Nowhere reflects this mish-mash better than the Hagia Sophia Grand Mosque: built in 537 AD as a Christian Church, only to be transformed into a Mosque 900 years later under the Ottoman Empire. Whilst some details may seem to be at odds with each other, the shades of orange and brown ties everything together rather impressively.

This change represents Constantinople itself at the time of invasion. Although the name Istanbul became official in 1930, the capital as we know it was reborn under the Ottoman rule.

Interior of the Hagia Sophia Grand Mosque (which was once a Christian Church) in Istanbul.

Jerusalem 📖

Featured in Assassin’s Creed (2007).

The original Assassin’s Creed not only kickstarted one of the most ambitious video game franchises, but set the bar high. Transporting the player into the Holy City of Jerusalem, you witness the Third Crusade through the perspective of Altaïr: a great ancestor of Desmond Miles.

The graphics may now look a little dated, but the game captures the overall feel of this twice rebuilt city to a remarkable degree. Though sites like Solomon’s Temple can only be found in-game (as it was destroyed centuries ago), you will be able to recognise significant landmarks like the Dome of Rock and the Church of the Holy Sepulchre.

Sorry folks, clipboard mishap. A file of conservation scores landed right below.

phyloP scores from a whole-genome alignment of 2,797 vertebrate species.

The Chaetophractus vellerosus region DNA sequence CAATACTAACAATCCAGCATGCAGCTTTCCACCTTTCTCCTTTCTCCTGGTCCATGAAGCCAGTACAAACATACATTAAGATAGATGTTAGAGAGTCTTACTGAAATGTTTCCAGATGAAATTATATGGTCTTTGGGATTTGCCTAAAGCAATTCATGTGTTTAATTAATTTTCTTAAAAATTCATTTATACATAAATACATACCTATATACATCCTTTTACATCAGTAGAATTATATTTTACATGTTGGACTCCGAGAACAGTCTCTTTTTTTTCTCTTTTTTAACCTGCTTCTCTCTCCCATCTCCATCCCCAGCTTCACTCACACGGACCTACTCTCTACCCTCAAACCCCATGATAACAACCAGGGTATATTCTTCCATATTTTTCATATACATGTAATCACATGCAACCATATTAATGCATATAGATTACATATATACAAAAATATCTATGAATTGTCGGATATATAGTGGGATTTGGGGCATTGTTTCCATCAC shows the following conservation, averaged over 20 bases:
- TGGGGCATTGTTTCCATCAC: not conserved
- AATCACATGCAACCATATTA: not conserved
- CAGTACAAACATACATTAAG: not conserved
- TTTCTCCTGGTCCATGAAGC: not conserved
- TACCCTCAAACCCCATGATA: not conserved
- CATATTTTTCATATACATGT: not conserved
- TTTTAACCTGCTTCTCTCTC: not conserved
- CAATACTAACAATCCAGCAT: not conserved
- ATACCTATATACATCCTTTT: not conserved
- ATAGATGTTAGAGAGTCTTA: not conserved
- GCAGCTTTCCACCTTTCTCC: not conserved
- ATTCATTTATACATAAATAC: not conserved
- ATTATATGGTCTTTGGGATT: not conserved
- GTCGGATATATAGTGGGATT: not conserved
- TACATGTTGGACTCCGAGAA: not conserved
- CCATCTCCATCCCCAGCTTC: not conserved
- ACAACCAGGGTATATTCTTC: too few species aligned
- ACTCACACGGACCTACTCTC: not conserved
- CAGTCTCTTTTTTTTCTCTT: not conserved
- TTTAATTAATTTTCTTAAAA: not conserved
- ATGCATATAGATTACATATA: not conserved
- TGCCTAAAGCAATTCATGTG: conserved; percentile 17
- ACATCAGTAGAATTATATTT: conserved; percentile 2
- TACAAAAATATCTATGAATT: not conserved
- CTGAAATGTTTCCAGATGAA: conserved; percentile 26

Before you book a trip to Jerusalem, tourists should be aware of tensions within the area. Please keep up to date with your country’s own travel advice.

View of the Dome of Rock, Jerusalem. The complex is open to all but entrance into the Dome of Rock itself is strictly for Muslims only.


Athens 🏛️

Featured in Assassin’s Creed Odyssey (2018).